Welcome to Friday!
I'm not going to rail against the pagan nature of the holiday. Nor will I dwell on the historical significance of the eve of All Saint's Day, or the usurpation of older, non-Christian celebrations by the early church.
No, I'm all about ghost stories, scary movies, and things that go bump in the night. But I'm not a fan of the gore-fests that get passed off as entertainment. I like the ones that rely on our own imagination - which can be far more frightening than any literal description - because they're ultimately more terrifying. Think "Psycho" or H.P. Lovecraft's "Rats in the Walls."
So, with the above as introduction, here's a little something for your amusement. It's kind of a down payment and a brief segue into next week's theme.
I drove across town, frantic to reach my grandmother's house and terrified of what I might find. She lived alone, lavishing her attention on the flower bed and vegetable garden, where she shooed birds away from the ripening berries. She loved the birds too, except for the ones that pecked at her raspberries, incurring her wrath and a stream of invective in Serbian.
Zombies had attacked my house the previous night. I was trapped, afraid to sprint across the lawn to the detached garage. Just after dawn the police arrived and the shooting began.
I tried to call her but all I got was a busy signal. She seldom used the telephone and would leave it off the hook for hours. What chance would a helpless 80-year-old woman have? Yet there was no denying that she was tough in many ways. She'd emigrated from the "Old Country" as a teenager, and she still had a heavy accent. She cooked, cleaned, and tended her plants by herself and disdained any offers of help.
I pulled up in front of the house, my heart in my throat. A man's body was lying on her front porch partly inside the open door. I climbed out of the truck carrying a baseball bat.
"Grannie?" I called through the door. "Grannie? Are you there?"
"Who is it?" Her voice floated down the hall from the kitchen. She stepped into view, a long carving knife clutched in her bony hand. "Oh, Michael, good! Drag dat ting outta my door. It's letting flies in."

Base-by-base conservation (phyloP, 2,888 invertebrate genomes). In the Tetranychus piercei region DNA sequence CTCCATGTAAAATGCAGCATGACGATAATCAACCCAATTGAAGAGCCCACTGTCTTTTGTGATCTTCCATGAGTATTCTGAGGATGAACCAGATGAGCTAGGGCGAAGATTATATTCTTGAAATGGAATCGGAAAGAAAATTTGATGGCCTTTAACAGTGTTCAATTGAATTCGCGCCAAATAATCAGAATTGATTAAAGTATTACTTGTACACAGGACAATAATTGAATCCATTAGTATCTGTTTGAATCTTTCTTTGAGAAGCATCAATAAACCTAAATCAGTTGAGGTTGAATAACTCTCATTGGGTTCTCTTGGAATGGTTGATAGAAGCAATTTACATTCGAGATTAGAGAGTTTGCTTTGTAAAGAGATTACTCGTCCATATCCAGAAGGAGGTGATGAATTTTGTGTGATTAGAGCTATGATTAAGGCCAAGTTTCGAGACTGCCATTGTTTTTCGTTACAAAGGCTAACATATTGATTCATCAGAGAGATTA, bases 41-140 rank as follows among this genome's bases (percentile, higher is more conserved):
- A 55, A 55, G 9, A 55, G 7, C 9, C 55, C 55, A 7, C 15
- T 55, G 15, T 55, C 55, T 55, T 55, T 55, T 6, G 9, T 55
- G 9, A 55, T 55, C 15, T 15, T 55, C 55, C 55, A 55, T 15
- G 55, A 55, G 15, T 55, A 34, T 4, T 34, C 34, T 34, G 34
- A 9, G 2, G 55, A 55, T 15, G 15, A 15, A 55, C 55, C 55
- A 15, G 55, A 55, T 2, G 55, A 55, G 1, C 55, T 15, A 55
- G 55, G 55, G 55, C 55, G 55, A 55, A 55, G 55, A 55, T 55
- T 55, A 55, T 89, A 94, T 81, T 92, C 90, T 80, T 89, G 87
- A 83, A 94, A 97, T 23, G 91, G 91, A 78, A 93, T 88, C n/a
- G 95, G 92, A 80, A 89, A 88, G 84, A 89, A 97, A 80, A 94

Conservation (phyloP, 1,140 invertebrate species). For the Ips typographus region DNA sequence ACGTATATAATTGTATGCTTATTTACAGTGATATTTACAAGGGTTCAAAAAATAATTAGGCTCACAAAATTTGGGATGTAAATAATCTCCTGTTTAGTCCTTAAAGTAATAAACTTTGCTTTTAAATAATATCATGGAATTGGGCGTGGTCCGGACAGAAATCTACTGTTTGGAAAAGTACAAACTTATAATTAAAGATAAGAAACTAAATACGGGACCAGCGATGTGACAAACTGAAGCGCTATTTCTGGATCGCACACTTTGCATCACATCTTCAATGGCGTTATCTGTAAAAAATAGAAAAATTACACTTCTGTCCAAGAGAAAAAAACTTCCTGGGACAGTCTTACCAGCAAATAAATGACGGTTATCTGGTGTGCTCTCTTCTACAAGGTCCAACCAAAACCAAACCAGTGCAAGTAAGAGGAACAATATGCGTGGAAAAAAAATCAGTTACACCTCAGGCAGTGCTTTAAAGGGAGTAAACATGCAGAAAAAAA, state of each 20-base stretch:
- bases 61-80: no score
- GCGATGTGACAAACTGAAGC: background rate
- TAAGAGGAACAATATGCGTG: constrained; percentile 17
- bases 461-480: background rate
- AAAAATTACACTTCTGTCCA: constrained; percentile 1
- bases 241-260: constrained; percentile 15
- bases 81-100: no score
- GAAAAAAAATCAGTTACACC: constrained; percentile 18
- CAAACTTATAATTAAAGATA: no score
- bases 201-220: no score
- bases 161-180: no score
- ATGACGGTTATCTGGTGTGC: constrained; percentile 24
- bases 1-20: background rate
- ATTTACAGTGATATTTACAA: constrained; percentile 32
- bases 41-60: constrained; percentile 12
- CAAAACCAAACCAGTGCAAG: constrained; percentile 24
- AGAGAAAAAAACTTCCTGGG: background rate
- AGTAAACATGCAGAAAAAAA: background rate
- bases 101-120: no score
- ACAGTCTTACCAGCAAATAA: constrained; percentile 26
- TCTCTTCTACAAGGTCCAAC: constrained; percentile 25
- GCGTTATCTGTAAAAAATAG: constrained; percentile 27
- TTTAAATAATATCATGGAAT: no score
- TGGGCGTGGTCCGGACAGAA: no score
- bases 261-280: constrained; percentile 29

I was relieved she was OK, but I did as I was told, dragging the body by the heels. Then I closed the door and locked it.
Grannie was in the kitchen stirring a huge pot of soup. Loaves of freshly baked bread were lined up on the table. "Sit down,” she said. "Eat. You're too skinny."
"What happened? Are you OK? How did that guy get on your porch?"
She gave me a withering look. "When I was little girl day come down from mountains in winter. Day kill alla sheep, bastard sombie." She says something in Serbian and spits. "My father show me how to kill dem. Quick with a knife through eye or up under chin. I'm short. Chin is easy." She gestured with the knife and grinned.
It was unnerving. The whole city was in a panic, yet this old woman was calmly matter-of-fact as she described how to kill a 'sombie' with a knife.
"Eat," she urged. "The electricity no work. Refrigerator no work. Eat before it go bad."
I sat down at the table, but I had no appetite. She quickly put a bowl of steaming soup and some still warm bread in front of me. Then she looked past me through the kitchen window. "Sombie in my garden," she hissed.
It was true. A zombie lurched through the garden, knocking over tomato stakes and a rose trellis. Grannie was out the back door, her carving knife flashing in the sun. "Shoo!" she yelled. "Shoo! Shoo!"
At least the birds could fly away. The 'sombie' never had a chance.